There is also the option of the traditional red buses that have been taking tourists through Glacier since the 1930’s. The beautifully restored buses have canvas roofs that retract to take advantage of the stunning vertical views. They seat 17 people, four in each row and one up front with the driver. If you are in the middle two seats of the bus you will not have the advantageous view but might feel a bit less unnerved by the steep drops. The bus driver acts as a tour guide and stops at the scenic overlooks along the fifty mile route. Unlike the free shuttle you are guaranteed a seat to continue the tour after a stop at the overlook. A full day round trip tour takes over eight hours and costs $96 for adults and $48 for children. The red bus tours sell out way in advance making reservations a must.
The last option is to drive yourself and I have to say that I don’t recommend it. The road is as narrow as eight feet in some areas with only knee high stone “guard rails” on much of the stretch. You need nerves of steel to navigate the steep grade, sharp curves and overhanging rocks that make up some of the drive. It would also be very hard, not to mention dangerous, to enjoy the view while driving. Several people who told me they chose this option also said that once they reached Logan’s Pass they were not able to find parking in order to get out and enjoy the sites. Parking is very limited at most of the overlooks as well. After reviewing our options we took the free shuttle and did not get out at any of the overlooks for fear of having to wait several hours for an available seat again. We were a party of four and the chances of a shuttle coming along with four open seats were slim. The free shuttle was a great ride and we had wonderful views from the large windows and a lovely tour driver who shared her experiences with us and made the ride very entertaining.
I recommend packing a lunch and your patience. Everywhere we stopped was crowded but people were pleasant and willing to wait for their turn at the lunch counters, gift shops and shuttle lines. If you are serious about photographing the incredible terrain the red bus is probably your best bet. You will want to get pictures of Bird Woman Falls, Wild Goose Island and the Weeping Wall. The red buses stop at all of the overlooks and I saw lots of serious camera gear and tripods being unloaded at these stops. Start your day early and plan on it taking the whole day. It’s not something you want to rush. Be prepared for changes in weather. Logan’s Pass is at an altitude of 6,200 feet and the wind can be biting. Lastly, prepare to be awed. I have driven the Pacific Coast Highway, the Blue Ridge Parkway in North Carolina, the White Mountain Trail in New Hampshire to name a few and have never seen anything as breathtaking as Going-to-the-Sun-Road.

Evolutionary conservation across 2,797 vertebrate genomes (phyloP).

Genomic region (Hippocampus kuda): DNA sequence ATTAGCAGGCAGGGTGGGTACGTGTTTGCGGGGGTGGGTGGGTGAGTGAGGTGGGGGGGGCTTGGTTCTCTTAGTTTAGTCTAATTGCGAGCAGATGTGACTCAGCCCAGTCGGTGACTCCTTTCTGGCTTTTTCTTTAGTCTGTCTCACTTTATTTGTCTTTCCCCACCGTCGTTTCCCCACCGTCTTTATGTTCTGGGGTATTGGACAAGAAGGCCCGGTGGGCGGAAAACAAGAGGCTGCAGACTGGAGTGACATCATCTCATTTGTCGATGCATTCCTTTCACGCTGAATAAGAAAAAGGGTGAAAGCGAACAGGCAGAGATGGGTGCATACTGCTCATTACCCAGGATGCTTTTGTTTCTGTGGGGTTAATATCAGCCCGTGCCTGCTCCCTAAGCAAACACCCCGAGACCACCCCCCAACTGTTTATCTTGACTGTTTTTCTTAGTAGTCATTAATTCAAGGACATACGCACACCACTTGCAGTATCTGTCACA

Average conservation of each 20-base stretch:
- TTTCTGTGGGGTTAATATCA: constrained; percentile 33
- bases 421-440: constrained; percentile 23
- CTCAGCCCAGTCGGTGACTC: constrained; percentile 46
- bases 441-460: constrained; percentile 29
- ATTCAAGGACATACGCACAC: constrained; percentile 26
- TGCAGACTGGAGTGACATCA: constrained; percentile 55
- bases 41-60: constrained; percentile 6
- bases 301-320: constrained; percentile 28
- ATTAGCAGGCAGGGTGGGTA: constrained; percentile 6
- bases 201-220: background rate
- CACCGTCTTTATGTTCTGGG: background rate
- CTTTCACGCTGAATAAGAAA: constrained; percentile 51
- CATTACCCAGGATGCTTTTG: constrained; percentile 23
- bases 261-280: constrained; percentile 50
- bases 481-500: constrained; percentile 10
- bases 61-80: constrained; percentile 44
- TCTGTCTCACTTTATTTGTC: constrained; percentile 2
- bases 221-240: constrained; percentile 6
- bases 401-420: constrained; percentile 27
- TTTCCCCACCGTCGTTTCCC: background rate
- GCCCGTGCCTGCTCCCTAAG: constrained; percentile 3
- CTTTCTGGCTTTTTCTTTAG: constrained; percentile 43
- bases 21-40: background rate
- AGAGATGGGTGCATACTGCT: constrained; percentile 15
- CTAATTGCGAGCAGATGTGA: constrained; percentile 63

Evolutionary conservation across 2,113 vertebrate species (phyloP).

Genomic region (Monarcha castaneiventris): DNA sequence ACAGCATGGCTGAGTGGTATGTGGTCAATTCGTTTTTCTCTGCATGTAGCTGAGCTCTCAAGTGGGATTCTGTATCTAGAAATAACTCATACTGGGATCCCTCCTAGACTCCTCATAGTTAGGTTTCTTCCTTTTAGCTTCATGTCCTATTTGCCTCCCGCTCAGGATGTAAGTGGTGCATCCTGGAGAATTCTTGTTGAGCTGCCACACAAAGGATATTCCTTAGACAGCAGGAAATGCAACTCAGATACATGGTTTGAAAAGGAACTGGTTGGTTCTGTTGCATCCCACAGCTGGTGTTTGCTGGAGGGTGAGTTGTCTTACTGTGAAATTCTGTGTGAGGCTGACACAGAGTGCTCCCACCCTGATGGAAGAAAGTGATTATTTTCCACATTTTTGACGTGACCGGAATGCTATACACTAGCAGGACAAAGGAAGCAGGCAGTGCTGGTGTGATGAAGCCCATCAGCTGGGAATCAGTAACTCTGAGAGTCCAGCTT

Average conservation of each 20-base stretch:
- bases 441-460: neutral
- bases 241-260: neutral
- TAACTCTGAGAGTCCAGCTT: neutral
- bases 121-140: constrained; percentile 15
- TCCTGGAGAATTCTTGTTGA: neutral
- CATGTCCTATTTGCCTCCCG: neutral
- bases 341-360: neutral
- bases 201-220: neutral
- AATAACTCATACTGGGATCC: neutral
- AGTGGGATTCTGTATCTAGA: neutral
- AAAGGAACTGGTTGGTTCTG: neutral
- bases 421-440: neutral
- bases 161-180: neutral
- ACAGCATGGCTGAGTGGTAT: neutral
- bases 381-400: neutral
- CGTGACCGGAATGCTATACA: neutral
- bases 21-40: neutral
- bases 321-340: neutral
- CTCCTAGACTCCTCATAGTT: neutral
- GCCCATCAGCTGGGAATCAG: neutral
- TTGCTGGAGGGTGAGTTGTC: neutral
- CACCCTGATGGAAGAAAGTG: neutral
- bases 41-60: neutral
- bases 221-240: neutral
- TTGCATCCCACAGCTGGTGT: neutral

Some Other Great Scenic Drives I’ve Taken.
Skyline Drive in VirginiaA 105 mile drive along the crest of the Blue Ridge Mountains in Shenandoah National Park.
The Million Dollar Highway in ColoradoA beautiful pass through the San Juan Mountains between Ouray and Silverton reaching an elevation of 11 thousand feet.
Moose Path Trail in New HampshireTake Route 16 North out of Gorham, NH for your best chance of spotting a moose and taking in the fall colors.
Beartooth Highway in WyomingOn your way out of Yellowstone follow the 38 mile road along rivers, foothills and Beartooth Lake.
Appalachian Highlands Scenic Byway80 miles of byway that includes Lookout Mountain in the north to Alabama’s highest peak at Cheaha Mountain.